By popular demand, we’ve decided to push ‘What the Future Holds‘ forward in the week. Instead of being posted on Sunday, it will be posted on Thursday. ‘WTFH’ is a column about the future of technology. Adam Berger contributes ‘WTFH’ to Gadgetell every week.
It seems that even the government uses BitTorrent. NASA currently has a program that lets users to download images from the agencies large catalog of satellite photography. Immediately NASA realized that they are facing a bandwidth dilemma, as many files are extremely high-resolution; hosting files upwards of 3 GB. Now to distribute these massive files (over 100 MB) NASA is using BitTorrent.
This is just one example of how you can take a technology, currently known for it’s illegal sharing capabilities and find legal uses for it. There have been talks that if an online music store would adopt BitTorrent, or another file sharing mechanism, they would have a very strong price advantage. This technology would cut out the need for huge bandwidth requirements and storage requirements. If you bought Eminem’s “Shake That” on iTunes and I want to buy the same song, BitTorrent would allow me to download the song from your and everyone else’s computer, and only pay iTunes.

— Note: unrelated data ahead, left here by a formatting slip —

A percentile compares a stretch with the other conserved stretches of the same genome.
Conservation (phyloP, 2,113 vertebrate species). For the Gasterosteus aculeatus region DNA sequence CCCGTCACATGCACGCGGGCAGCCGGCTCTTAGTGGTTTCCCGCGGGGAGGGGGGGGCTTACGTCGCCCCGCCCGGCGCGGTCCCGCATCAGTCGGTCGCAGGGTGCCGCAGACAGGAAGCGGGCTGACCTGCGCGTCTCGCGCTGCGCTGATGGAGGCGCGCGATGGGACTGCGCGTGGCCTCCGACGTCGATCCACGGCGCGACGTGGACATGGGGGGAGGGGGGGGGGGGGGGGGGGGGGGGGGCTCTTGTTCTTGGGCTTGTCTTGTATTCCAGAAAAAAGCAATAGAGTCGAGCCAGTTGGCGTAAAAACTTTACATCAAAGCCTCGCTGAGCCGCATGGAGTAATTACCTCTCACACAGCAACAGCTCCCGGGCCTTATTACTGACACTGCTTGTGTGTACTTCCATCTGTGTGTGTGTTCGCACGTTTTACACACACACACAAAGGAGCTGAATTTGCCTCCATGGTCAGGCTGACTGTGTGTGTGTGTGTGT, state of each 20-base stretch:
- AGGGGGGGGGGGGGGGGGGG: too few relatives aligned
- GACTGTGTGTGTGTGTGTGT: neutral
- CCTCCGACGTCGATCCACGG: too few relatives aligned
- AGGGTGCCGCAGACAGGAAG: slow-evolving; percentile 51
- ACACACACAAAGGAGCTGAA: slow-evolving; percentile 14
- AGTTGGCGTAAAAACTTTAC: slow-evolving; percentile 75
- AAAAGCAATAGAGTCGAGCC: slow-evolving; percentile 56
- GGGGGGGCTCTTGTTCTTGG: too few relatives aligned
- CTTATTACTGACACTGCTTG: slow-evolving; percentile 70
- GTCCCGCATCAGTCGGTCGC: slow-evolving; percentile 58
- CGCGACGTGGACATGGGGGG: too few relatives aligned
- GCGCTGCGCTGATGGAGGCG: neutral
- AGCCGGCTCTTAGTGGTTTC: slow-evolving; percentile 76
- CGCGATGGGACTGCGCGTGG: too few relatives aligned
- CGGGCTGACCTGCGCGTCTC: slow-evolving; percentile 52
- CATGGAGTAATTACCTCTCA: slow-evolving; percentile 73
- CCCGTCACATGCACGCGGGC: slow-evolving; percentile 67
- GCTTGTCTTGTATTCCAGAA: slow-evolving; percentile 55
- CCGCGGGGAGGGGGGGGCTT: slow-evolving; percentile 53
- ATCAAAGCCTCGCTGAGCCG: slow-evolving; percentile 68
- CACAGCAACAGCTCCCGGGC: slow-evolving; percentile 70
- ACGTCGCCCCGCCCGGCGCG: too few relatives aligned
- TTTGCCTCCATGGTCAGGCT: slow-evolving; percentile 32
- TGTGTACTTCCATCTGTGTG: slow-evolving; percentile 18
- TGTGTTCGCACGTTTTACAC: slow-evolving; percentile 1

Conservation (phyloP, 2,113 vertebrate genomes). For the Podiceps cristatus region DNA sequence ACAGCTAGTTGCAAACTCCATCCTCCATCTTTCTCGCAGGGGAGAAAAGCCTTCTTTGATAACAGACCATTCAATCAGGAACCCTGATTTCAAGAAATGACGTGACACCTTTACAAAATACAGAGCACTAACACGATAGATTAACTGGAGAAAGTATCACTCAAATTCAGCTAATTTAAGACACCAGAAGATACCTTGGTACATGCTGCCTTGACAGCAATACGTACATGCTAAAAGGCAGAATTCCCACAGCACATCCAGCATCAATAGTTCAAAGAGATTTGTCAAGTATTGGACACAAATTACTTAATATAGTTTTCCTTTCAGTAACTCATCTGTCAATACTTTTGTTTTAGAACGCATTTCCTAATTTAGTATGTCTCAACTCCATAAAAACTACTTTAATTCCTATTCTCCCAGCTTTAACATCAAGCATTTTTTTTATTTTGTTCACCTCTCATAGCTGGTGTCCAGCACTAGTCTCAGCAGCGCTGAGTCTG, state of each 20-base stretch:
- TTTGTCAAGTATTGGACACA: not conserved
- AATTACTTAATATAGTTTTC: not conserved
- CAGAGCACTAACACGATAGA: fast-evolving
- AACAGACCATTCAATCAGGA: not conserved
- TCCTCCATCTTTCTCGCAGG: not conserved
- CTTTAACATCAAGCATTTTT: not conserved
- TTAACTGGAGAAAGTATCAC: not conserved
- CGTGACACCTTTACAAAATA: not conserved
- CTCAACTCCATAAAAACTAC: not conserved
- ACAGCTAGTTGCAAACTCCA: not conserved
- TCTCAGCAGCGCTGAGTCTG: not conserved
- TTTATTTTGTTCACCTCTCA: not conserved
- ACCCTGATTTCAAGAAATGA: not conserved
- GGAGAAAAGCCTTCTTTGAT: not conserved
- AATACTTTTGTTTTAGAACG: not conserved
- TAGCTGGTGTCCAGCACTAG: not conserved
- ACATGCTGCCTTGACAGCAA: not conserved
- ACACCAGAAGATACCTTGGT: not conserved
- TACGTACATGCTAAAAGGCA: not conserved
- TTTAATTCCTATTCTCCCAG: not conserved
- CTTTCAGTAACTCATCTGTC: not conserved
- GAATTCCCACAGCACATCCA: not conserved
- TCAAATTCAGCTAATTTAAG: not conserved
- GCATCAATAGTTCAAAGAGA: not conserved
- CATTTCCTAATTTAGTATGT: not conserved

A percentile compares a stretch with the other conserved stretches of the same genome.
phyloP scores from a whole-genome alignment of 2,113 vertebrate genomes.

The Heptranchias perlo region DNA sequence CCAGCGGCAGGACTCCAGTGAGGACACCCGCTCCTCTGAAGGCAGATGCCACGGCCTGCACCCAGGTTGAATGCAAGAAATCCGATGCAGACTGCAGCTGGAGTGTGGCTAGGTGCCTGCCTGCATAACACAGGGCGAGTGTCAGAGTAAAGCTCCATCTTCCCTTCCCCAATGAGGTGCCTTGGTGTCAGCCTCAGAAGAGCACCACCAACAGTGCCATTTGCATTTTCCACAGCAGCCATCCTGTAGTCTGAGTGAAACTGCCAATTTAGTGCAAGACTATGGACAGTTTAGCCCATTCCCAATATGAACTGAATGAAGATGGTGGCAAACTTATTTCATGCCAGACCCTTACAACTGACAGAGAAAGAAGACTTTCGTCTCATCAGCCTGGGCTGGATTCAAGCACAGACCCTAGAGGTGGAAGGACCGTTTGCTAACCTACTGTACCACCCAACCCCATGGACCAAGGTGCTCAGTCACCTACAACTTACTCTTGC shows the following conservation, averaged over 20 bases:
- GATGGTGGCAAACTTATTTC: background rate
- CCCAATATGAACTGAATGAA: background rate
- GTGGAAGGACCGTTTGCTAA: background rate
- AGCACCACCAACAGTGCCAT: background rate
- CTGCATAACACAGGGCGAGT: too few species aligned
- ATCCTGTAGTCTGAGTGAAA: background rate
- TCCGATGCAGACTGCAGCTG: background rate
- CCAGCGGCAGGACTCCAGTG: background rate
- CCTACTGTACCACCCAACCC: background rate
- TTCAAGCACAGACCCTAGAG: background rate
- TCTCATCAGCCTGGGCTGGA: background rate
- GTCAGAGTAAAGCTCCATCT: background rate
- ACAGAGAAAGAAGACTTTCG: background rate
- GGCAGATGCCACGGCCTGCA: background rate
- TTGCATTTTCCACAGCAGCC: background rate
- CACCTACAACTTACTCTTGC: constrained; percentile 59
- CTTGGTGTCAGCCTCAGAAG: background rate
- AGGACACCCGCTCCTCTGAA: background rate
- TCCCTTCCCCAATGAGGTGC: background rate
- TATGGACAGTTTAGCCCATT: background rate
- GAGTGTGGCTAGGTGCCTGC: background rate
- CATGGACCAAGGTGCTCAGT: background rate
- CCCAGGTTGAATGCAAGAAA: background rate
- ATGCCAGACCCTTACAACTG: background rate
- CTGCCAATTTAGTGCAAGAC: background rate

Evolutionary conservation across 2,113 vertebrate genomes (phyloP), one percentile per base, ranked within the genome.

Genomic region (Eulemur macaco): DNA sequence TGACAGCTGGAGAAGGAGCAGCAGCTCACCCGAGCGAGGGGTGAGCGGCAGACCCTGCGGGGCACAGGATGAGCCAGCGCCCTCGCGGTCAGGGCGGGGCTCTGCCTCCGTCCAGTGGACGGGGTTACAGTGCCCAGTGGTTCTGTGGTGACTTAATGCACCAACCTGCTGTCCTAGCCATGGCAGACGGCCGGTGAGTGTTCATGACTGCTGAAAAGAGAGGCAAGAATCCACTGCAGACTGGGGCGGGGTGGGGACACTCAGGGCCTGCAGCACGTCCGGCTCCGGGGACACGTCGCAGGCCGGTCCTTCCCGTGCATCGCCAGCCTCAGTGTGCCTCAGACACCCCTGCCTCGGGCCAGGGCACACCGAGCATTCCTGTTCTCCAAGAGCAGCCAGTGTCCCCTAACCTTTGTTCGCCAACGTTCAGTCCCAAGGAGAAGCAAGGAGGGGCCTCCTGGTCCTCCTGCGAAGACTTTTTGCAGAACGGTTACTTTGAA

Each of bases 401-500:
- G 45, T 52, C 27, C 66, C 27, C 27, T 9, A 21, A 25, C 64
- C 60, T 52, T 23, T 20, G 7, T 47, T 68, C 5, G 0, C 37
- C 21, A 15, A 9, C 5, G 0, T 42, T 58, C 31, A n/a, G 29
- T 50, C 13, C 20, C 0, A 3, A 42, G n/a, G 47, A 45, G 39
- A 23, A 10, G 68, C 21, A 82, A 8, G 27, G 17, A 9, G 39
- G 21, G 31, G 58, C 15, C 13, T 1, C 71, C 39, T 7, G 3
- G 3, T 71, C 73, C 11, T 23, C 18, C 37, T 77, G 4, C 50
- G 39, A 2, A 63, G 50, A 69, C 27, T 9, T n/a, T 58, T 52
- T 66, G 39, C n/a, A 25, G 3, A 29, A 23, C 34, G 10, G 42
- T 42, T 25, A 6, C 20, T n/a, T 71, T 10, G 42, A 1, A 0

Purposeful, legitimate uses of the technology are welcomed among P2P enthusiasts, mostly because “real world” applications such as this help to dispel the negative image of BitTorrent (nothing more than a tool employed by thieves and pirates).
This is a great technology that has lead to options no one could have ever anticipated. Professors can distribute files easier, universities can share data, the Library of Congress can open folders of documents, movie studios can distribute films… I hope that we will see this former illegal technology gain a stronghold in todayâ€™s legal e-environment.
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